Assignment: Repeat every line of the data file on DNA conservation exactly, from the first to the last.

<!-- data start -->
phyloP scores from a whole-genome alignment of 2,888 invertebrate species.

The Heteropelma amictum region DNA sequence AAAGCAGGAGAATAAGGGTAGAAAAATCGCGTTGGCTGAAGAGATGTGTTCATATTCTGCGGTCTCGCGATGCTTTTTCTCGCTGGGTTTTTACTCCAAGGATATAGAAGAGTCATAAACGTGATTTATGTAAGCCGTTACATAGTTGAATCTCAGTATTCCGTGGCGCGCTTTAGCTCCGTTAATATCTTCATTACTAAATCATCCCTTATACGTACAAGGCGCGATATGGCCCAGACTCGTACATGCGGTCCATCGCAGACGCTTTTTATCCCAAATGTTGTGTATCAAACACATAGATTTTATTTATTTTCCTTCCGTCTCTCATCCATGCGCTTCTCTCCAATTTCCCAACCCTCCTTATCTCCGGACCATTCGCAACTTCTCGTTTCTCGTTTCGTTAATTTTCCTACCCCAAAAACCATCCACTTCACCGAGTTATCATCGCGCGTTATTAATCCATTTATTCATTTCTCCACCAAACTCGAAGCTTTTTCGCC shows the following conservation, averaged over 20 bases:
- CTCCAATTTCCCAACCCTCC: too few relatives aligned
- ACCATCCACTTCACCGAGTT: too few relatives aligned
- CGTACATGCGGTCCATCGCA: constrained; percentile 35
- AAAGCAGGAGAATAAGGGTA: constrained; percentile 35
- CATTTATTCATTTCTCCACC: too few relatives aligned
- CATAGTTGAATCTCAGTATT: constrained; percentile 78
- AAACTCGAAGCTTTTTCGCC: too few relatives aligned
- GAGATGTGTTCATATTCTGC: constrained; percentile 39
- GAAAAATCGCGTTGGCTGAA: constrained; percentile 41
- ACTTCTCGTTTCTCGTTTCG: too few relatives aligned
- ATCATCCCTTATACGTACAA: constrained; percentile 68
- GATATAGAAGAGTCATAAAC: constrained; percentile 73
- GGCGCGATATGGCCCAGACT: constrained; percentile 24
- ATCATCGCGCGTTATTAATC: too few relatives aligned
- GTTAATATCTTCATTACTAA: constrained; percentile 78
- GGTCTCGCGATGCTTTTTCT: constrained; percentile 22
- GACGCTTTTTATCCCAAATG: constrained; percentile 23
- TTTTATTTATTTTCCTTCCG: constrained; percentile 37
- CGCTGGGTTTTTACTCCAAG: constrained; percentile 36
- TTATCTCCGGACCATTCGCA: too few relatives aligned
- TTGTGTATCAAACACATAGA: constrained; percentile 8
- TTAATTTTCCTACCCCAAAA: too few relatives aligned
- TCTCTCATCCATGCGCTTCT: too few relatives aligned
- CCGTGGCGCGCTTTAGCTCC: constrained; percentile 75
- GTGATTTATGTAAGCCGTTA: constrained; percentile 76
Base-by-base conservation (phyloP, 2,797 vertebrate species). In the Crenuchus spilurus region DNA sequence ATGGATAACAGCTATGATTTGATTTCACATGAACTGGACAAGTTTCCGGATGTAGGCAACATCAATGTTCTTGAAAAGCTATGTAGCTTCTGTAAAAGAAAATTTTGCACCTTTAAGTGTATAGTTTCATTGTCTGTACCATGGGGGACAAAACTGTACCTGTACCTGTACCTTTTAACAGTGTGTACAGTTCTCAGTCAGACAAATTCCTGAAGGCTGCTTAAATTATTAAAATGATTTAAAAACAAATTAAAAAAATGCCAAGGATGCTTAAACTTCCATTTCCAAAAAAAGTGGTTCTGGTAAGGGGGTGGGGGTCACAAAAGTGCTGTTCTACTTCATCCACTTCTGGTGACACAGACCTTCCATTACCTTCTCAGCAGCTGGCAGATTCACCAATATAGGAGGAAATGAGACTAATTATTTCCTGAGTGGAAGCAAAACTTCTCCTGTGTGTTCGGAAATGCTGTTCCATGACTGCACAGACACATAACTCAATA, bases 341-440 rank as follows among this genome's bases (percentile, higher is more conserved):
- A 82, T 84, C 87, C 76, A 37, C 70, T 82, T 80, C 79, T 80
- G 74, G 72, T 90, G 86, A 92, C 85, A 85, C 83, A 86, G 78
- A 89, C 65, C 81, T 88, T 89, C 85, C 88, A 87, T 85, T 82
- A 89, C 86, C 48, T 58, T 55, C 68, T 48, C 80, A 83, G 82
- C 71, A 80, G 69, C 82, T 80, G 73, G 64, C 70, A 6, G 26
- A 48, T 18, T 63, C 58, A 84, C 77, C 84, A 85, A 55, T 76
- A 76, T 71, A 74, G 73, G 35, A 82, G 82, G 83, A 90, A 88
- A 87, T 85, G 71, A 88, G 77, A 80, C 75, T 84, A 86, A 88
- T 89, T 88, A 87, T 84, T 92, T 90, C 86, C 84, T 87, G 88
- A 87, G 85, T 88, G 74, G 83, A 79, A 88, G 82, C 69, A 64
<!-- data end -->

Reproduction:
phyloP scores from a whole-genome alignment of 2,888 invertebrate species.

The Heteropelma amictum region DNA sequence AAAGCAGGAGAATAAGGGTAGAAAAATCGCGTTGGCTGAAGAGATGTGTTCATATTCTGCGGTCTCGCGATGCTTTTTCTCGCTGGGTTTTTACTCCAAGGATATAGAAGAGTCATAAACGTGATTTATGTAAGCCGTTACATAGTTGAATCTCAGTATTCCGTGGCGCGCTTTAGCTCCGTTAATATCTTCATTACTAAATCATCCCTTATACGTACAAGGCGCGATATGGCCCAGACTCGTACATGCGGTCCATCGCAGACGCTTTTTATCCCAAATGTTGTGTATCAAACACATAGATTTTATTTATTTTCCTTCCGTCTCTCATCCATGCGCTTCTCTCCAATTTCCCAACCCTCCTTATCTCCGGACCATTCGCAACTTCTCGTTTCTCGTTTCGTTAATTTTCCTACCCCAAAAACCATCCACTTCACCGAGTTATCATCGCGCGTTATTAATCCATTTATTCATTTCTCCACCAAACTCGAAGCTTTTTCGCC shows the following conservation, averaged over 20 bases:
- CTCCAATTTCCCAACCCTCC: too few relatives aligned
- ACCATCCACTTCACCGAGTT: too few relatives aligned
- CGTACATGCGGTCCATCGCA: constrained; percentile 35
- AAAGCAGGAGAATAAGGGTA: constrained; percentile 35
- CATTTATTCATTTCTCCACC: too few relatives aligned
- CATAGTTGAATCTCAGTATT: constrained; percentile 78
- AAACTCGAAGCTTTTTCGCC: too few relatives aligned
- GAGATGTGTTCATATTCTGC: constrained; percentile 39
- GAAAAATCGCGTTGGCTGAA: constrained; percentile 41
- ACTTCTCGTTTCTCGTTTCG: too few relatives aligned
- ATCATCCCTTATACGTACAA: constrained; percentile 68
- GATATAGAAGAGTCATAAAC: constrained; percentile 73
- GGCGCGATATGGCCCAGACT: constrained; percentile 24
- ATCATCGCGCGTTATTAATC: too few relatives aligned
- GTTAATATCTTCATTACTAA: constrained; percentile 78
- GGTCTCGCGATGCTTTTTCT: constrained; percentile 22
- GACGCTTTTTATCCCAAATG: constrained; percentile 23
- TTTTATTTATTTTCCTTCCG: constrained; percentile 37
- CGCTGGGTTTTTACTCCAAG: constrained; percentile 36
- TTATCTCCGGACCATTCGCA: too few relatives aligned
- TTGTGTATCAAACACATAGA: constrained; percentile 8
- TTAATTTTCCTACCCCAAAA: too few relatives aligned
- TCTCTCATCCATGCGCTTCT: too few relatives aligned
- CCGTGGCGCGCTTTAGCTCC: constrained; percentile 75
- GTGATTTATGTAAGCCGTTA: constrained; percentile 76
Base-by-base conservation (phyloP, 2,797 vertebrate species). In the Crenuchus spilurus region DNA sequence ATGGATAACAGCTATGATTTGATTTCACATGAACTGGACAAGTTTCCGGATGTAGGCAACATCAATGTTCTTGAAAAGCTATGTAGCTTCTGTAAAAGAAAATTTTGCACCTTTAAGTGTATAGTTTCATTGTCTGTACCATGGGGGACAAAACTGTACCTGTACCTGTACCTTTTAACAGTGTGTACAGTTCTCAGTCAGACAAATTCCTGAAGGCTGCTTAAATTATTAAAATGATTTAAAAACAAATTAAAAAAATGCCAAGGATGCTTAAACTTCCATTTCCAAAAAAAGTGGTTCTGGTAAGGGGGTGGGGGTCACAAAAGTGCTGTTCTACTTCATCCACTTCTGGTGACACAGACCTTCCATTACCTTCTCAGCAGCTGGCAGATTCACCAATATAGGAGGAAATGAGACTAATTATTTCCTGAGTGGAAGCAAAACTTCTCCTGTGTGTTCGGAAATGCTGTTCCATGACTGCACAGACACATAACTCAATA, bases 341-440 rank as follows among this genome's bases (percentile, higher is more conserved):
- A 82, T 84, C 87, C 76, A 37, C 70, T 82, T 80, C 79, T 80
- G 74, G 72, T 90, G 86, A 92, C 85, A 85, C 83, A 86, G 78
- A 89, C 65, C 81, T 88, T 89, C 85, C 88, A 87, T 85, T 82
- A 89, C 86, C 48, T 58, T 55, C 68, T 48, C 80, A 83, G 82
- C 71, A 80, G 69, C 82, T 80, G 73, G 64, C 70, A 6, G 26
- A 48, T 18, T 63, C 58, A 84, C 77, C 84, A 85, A 55, T 76
- A 76, T 71, A 74, G 73, G 35, A 82, G 82, G 83, A 90, A 88
- A 87, T 85, G 71, A 88, G 77, A 80, C 75, T 84, A 86, A 88
- T 89, T 88, A 87, T 84, T 92, T 90, C 86, C 84, T 87, G 88
- A 87, G 85, T 88, G 74, G 83, A 79, A 88, G 82, C 69, A 64